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Silent Histories – Refugees in Scotland: past, present and future

By 15th December 2016 No Comments

In December 2015, the Arts, Humanities & Society Working Group of the Young Academy of Scotland was awarded funding to deliver a project tackling one of the key global issues, not just of our time, but of all history – the movement of peoples fleeing war, persecution, famine and other dangers.

This is a huge global issue, with social, political, economic and cultural ramifications, but the group wanted to make whatever contribution it could, however small. Inspired by the recent arrival of a small group of Syrian refugees in Scotland, the group thought about how they, and other refugees, might best be supported into their new lives in this country. As arts, humanities and social science scholars we were aware of the long history of refugees in Scotland, and so the project developed video exploring the ‘Silent History’ of refugees in Scotland, with an accompanying pack of school resources, aimed at 8-11+ year olds.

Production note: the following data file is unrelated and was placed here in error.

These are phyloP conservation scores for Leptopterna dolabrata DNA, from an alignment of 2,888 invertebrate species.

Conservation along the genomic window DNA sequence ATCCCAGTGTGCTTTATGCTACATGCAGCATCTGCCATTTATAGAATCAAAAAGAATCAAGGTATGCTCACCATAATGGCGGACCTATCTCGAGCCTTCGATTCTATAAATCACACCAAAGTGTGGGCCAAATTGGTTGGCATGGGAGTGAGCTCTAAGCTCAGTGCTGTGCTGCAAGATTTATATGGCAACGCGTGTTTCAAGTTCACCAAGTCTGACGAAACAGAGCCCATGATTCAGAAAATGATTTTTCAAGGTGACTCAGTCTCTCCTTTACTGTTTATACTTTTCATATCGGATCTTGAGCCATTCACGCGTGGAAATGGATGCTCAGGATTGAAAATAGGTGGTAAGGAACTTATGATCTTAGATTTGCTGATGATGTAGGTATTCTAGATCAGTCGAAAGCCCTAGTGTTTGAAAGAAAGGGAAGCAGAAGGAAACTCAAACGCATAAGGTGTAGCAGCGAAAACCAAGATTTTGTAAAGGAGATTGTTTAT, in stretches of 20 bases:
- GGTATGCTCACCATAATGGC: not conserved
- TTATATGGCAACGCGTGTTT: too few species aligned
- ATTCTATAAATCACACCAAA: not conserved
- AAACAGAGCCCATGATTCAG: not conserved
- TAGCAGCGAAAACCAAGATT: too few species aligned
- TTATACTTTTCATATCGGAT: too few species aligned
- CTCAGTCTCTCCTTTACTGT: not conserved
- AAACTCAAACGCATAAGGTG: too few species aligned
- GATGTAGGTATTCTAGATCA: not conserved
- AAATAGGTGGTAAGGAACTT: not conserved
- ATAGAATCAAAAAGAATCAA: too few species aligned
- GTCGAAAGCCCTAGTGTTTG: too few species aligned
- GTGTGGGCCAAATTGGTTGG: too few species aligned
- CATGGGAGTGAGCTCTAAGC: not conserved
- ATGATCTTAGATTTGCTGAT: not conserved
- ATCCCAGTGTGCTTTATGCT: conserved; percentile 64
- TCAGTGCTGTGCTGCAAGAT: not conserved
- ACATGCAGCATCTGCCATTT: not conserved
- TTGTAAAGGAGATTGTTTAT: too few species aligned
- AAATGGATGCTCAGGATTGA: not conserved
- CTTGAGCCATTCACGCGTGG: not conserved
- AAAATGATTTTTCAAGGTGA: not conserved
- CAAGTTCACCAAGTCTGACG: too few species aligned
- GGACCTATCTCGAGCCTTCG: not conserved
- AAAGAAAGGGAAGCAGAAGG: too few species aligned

We were delighted to feature in our video Amal Azzudin, a Scottish refugee and mental health campaigner, who is originally from Somalia. In 2005 her friend and fellow Drumchapel High School pupil, Agnesa Murselaj, was removed from her home in a dawn raid by immigration authorities: 15-year-old Amal got together with six classmates to lobby for her release. The Glasgow Girls, as they came to be known, went on to lead a successful high-profile campaign against the Home Office and for an end to dawn raids. For more on Amal, who has recently been given a public award for her work, see:

If you would like to access our Schools Pack and resources, please contact us via Dr Annie Tindley (